Since Thursday’s council election results my Twitter timeline has been full of Labour supporters insisting their strong result put them on a clear path to victory to win back City Hall in 2016.
It’s fair to say my doubtful interjections were pretty unwelcome but the (much delayed) London result from the European elections seems to support my scepticism.
On a night which the party considers a success, Labour managed to secure 36.67% of the London-wide vote.
Not only is that almost 15% below what they need to win the London Mayoralty in 2 years time, it’s also lower than it got in both the 2012 London-wide Assembly ballot (41.1%) and Mayoral race (40.3% of first preferences).
So Labour is currently less popular in London than it was when Ken Livingstone spearheaded a campaign which became overshadowed by rows about his personal tax affairs and views on Jewish voters.
Somehow between now and 2016, Labour needs to increase both its first preference vote and find a way of persuading a sizeable number of non-Labour voters to lend the party their second preference votes.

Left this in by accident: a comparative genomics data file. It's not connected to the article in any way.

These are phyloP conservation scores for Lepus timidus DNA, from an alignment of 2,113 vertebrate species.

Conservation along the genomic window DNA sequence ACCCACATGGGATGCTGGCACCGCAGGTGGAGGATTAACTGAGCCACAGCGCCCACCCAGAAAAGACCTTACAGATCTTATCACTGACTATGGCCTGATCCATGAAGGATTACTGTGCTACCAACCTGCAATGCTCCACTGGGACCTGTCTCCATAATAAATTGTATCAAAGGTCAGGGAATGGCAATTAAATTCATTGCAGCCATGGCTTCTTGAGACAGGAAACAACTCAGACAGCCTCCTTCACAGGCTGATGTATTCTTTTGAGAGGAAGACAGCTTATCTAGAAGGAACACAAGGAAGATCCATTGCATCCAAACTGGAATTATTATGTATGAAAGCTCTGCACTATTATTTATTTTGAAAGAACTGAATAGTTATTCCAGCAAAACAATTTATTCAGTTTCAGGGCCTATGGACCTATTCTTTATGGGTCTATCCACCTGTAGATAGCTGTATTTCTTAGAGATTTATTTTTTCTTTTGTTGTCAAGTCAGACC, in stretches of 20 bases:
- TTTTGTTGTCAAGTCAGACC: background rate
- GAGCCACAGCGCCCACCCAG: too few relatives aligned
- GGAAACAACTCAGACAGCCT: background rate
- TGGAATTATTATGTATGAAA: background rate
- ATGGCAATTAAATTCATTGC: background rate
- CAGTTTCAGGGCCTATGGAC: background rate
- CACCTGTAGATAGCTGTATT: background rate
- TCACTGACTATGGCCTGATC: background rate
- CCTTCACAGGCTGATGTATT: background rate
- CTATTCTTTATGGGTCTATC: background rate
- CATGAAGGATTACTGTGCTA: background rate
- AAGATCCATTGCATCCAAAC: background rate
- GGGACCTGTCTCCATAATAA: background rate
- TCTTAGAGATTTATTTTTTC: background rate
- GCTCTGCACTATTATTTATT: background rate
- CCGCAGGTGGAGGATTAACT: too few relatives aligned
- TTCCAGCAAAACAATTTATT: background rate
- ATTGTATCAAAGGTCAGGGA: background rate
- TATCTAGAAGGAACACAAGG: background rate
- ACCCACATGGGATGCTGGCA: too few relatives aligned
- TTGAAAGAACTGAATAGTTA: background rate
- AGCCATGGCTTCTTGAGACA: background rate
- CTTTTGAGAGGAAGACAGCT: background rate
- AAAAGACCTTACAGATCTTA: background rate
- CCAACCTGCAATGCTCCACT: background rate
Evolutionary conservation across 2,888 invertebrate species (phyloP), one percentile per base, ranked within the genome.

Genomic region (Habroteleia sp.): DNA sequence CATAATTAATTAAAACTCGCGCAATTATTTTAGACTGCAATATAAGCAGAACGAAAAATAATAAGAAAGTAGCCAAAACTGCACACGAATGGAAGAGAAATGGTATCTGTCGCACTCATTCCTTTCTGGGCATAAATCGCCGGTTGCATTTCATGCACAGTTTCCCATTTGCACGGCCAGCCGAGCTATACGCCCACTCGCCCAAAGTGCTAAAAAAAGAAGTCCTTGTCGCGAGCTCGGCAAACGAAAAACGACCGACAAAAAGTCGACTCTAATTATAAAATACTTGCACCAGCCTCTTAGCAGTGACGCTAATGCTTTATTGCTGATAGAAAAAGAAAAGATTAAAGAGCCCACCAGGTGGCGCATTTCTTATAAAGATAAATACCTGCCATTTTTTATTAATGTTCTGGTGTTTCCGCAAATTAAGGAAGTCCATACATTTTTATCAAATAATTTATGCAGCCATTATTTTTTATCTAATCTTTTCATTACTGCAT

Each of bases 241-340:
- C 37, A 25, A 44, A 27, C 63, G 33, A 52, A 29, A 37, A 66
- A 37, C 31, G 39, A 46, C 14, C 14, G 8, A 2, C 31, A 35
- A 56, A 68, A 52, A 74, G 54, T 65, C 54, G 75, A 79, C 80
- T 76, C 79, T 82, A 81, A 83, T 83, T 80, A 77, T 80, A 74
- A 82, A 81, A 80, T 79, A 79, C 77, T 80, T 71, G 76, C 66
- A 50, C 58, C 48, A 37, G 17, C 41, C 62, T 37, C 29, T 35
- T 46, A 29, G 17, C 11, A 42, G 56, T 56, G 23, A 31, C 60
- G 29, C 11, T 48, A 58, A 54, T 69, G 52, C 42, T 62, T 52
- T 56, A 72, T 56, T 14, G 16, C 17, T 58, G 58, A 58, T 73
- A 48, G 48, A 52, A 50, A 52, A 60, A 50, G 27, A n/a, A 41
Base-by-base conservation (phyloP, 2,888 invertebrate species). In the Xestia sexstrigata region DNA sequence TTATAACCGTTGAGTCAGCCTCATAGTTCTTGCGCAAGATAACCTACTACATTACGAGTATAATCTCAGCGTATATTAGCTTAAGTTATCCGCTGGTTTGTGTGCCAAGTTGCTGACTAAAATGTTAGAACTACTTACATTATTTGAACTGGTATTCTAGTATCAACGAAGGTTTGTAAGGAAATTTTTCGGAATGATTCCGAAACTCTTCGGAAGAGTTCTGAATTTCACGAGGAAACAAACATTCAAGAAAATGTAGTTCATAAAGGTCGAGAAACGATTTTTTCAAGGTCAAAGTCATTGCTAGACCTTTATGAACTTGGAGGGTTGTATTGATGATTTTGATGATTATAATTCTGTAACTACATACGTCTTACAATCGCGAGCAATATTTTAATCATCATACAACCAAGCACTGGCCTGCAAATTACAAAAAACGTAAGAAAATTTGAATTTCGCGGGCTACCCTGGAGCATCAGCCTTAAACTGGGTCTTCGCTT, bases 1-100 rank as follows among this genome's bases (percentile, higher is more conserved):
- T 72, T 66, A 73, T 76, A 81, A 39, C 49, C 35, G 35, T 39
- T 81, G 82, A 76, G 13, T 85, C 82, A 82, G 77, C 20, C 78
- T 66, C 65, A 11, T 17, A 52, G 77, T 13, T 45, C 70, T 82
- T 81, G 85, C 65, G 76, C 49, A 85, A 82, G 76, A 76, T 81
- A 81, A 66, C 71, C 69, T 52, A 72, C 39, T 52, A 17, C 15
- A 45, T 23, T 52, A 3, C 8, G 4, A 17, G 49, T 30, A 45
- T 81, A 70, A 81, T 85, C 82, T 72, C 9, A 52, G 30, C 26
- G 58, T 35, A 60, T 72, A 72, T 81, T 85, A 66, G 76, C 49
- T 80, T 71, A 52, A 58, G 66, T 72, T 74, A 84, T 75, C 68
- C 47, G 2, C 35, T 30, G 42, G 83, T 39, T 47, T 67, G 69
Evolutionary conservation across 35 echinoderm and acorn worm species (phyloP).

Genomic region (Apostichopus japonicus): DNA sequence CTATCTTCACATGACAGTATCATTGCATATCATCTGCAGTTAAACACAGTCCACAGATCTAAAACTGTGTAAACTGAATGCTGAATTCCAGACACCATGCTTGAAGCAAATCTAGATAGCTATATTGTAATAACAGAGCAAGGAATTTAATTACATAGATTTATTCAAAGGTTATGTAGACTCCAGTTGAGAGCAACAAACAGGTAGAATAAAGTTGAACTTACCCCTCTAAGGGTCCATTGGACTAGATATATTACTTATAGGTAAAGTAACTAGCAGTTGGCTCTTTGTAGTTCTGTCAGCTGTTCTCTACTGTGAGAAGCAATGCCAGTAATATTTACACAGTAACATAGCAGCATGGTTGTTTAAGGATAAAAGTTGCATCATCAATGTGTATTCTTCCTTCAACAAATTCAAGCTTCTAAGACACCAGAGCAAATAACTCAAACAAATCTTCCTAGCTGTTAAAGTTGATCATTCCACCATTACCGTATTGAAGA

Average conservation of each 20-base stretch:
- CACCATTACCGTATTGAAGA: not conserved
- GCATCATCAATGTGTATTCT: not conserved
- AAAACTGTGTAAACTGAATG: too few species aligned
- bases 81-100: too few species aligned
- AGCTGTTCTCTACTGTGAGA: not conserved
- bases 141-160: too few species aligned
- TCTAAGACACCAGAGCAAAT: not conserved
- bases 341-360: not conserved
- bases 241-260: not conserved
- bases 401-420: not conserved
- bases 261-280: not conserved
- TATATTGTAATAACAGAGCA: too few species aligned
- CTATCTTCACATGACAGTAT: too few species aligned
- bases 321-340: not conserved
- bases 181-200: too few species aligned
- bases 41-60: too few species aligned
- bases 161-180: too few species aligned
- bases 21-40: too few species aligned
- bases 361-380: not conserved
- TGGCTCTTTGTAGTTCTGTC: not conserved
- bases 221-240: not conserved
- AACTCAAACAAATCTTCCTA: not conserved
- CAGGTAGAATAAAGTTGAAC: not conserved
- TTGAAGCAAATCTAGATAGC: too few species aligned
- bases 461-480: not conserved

Relentless personal attacks on opponents might help with the first of those challenges but they’ll do nothing to persuade loyal LibDems and Tories to cast their second preferences in Labour’s favour.
And it’s far from guaranteed that Green party members will automatically back Labour’s candidate as they did Livingstone.
London Assembly member Jenny Jones tells me: “With Ken lots of Greens (inc me) naturally gave him their 2nd preference. May not be true for the next Labour candidate.”
So to win Labour needs to park the triumphalism and tribalism and work on a big tent offering which appeals across the political divide.
And it’ll need a different message than the ‘cost of living’ theme currently dominating its national policy set – Livingstone piloted the same message in London in 2012 and voters weren’t won over by promises of cheaper energy and clampdowns on private sector rents and are unlikely to want to hear the same message both next year and in 2016.
So the party needs to both put together a coherent, credible, London-specific policy offering and woo large numbers of non-Labour supporters if it’s to win the Mayoralty for just the second time.
I remain doubtful that the current intention to select a candidate in late 2015 – leaving them just a few months to put together a campaign and win over doubters and opponents – is the right approach.